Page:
Ask the Dentist: Don't underestimate the power of blood
Dentist Lucy Stock of Gentle Dental Care in Belfast highlights the role of blood in the healing process
BLOOD gets a bad rep. Are you squeamish about the idea of blood or faint at the sight of it? If so I would encourage you to give blood a second chance. Blood heals – it contains all the nutrients that allow our bodies to recover from a trauma.
It’s especially important after having a tooth out. If blood doesn't clot in the socket, you can experience pain, sometimes excruciating, for up to two weeks afterwards. This is known as a ‘dry socket’ or, to give its posh term, alveolar osteitis. So it's actually good to see a small bit of blood after having a tooth out.
About 2 per cent to 5 per cent of people develop a dry socket after a tooth extraction. The pain is often accompanied by bad breath and a foul taste. It happens because the normal healing process has gone awry.
Dry sockets are due to a combination of factors which include disruption of the blood-clotting process and the release of substances known as kinins. Kinins are proteins found in blood and are released in abundance especially when a tooth proved to be more difficult to remove. They cause inflammation, stimulate pain receptors and can vaporise blood clots.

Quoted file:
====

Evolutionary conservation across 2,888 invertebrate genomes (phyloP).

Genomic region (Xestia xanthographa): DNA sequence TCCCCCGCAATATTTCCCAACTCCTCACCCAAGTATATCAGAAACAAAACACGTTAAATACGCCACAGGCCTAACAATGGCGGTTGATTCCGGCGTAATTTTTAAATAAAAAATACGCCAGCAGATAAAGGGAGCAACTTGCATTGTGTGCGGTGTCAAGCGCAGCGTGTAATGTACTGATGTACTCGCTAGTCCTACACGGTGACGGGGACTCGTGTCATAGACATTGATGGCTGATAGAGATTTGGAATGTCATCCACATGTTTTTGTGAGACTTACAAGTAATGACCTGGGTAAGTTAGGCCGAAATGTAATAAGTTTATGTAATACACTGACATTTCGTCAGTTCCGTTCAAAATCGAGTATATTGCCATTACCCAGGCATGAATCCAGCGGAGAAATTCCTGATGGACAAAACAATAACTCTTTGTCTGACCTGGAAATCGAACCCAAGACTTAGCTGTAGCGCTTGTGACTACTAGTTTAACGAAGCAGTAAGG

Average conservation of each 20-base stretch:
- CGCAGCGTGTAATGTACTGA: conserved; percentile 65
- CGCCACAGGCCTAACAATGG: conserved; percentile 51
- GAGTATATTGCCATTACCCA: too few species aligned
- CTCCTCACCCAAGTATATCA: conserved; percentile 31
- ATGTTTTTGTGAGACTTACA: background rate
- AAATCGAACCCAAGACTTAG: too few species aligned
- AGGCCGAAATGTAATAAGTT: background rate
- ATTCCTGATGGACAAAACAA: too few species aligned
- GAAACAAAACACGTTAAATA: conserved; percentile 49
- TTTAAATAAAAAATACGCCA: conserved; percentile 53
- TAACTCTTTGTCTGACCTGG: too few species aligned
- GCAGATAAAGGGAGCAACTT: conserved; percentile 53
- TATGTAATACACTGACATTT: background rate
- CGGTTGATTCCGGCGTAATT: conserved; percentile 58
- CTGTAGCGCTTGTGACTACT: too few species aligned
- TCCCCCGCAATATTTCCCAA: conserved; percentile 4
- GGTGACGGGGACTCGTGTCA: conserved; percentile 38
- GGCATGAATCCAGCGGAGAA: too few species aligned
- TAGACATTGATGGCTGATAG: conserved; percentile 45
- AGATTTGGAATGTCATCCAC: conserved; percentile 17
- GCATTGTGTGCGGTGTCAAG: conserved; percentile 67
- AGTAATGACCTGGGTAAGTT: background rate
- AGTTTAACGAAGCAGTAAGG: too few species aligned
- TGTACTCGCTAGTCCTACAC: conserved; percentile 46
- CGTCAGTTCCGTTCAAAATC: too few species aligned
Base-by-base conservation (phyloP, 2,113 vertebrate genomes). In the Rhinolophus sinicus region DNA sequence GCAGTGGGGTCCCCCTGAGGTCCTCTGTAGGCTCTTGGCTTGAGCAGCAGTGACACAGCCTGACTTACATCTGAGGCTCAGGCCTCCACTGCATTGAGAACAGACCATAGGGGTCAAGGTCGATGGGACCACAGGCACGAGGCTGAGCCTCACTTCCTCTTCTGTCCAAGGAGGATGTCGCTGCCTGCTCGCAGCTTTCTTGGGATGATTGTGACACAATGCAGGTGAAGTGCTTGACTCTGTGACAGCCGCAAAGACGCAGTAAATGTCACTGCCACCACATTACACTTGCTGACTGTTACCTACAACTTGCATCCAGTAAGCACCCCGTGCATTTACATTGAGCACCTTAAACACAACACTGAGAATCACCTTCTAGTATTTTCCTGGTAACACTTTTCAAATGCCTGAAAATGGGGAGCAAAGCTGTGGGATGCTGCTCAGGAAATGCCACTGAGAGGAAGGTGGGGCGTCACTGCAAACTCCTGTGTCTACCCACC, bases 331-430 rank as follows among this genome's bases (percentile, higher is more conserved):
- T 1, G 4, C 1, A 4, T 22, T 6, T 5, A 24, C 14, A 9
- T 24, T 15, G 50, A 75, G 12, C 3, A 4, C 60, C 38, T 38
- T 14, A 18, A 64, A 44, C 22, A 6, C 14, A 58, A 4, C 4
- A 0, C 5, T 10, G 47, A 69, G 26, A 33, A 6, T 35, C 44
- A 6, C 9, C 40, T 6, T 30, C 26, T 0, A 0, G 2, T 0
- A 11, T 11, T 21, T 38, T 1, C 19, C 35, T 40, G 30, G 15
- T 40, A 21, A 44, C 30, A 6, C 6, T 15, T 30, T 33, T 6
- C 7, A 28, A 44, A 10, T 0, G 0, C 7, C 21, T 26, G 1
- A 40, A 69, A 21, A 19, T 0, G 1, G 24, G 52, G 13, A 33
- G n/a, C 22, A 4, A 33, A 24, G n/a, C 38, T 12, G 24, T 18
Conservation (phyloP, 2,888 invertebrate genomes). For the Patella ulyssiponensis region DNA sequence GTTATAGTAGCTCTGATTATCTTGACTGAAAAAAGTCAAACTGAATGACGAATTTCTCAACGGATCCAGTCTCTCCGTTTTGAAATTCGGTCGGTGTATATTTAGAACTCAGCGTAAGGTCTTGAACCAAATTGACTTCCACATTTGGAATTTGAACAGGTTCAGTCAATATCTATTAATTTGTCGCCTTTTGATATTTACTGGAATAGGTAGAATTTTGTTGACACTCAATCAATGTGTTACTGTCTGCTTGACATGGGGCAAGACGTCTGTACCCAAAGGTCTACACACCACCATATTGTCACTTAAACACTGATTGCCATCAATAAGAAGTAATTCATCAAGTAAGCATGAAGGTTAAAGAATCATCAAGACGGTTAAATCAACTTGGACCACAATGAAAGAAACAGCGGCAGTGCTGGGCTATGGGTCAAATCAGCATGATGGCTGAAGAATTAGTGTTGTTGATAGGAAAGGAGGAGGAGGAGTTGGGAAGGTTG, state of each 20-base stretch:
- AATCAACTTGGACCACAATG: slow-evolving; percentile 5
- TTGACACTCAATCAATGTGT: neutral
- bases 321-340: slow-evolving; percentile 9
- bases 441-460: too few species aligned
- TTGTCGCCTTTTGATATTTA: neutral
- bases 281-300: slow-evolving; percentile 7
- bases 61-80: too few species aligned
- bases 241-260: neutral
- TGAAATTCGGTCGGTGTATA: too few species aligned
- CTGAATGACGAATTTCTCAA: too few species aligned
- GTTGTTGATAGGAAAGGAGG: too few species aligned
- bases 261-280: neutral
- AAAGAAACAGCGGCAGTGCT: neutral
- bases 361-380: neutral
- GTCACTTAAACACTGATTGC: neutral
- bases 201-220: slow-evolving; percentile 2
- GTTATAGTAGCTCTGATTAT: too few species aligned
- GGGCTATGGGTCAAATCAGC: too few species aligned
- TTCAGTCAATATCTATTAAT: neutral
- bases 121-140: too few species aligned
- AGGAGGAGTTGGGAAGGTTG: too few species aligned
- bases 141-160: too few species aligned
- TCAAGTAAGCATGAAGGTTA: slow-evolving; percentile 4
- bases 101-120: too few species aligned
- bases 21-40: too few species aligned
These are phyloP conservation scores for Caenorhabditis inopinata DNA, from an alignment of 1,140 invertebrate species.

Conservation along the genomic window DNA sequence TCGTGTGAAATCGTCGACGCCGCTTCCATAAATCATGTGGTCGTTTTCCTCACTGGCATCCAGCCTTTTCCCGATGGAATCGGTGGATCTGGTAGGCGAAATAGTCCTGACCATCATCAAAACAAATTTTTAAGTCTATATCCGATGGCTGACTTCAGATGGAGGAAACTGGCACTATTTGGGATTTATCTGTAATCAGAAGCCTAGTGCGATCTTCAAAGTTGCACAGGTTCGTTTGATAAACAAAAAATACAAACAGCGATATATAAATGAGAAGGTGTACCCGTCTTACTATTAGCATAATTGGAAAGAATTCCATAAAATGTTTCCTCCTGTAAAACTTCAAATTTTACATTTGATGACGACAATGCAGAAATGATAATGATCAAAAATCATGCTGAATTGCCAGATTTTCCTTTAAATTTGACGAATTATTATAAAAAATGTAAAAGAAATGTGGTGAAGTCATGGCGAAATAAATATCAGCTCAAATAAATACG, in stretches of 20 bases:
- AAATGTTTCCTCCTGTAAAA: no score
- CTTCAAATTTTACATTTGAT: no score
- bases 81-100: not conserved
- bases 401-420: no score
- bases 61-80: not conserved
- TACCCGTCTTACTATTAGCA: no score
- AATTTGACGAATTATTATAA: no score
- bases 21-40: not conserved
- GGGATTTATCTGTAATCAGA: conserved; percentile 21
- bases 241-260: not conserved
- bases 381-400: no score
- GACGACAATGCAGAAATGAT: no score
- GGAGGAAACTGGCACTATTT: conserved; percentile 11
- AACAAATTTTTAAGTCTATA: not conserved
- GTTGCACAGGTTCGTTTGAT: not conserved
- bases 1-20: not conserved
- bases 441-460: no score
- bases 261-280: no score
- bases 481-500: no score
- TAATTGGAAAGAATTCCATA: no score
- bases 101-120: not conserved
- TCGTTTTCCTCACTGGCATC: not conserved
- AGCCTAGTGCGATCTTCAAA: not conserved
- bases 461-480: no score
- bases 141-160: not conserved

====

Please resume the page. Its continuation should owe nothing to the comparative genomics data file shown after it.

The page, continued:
After the tooth has been removed the blood clot can be accidentally dislodged or dissolved. This leaves the bone exposed to air, resulting in the severe pain. Unfortunately you’re more likely to get a dry socket if you smoke as this reduces the blood vessels in the bone.
Preventing a dry socket isn't easy. The general idea of covering the bone is helpful. One way to achieve this is to use plasma rich growth factor (PRGF) gels, formed after blood has been spun in a centrifuge, which are placed into the socket. This reduces pain in many but not all cases.
Avoid over rinsing the day of the extraction so as not to wash the clot away. If painkillers aren't enough, your dentist can place a soothing dressing to promote healing. Very rarely pus comes out of the socket and it needs anaesthetised and cleaned out again. Ultimately the old adage “time heals all wounds” is true in this case.
Dry sockets can really impact on a person emotionally. So if you’re going to have the tooth replaced by an implant rest assured that the process of tooth removal and its after effects are normally much worse than having an implant placed.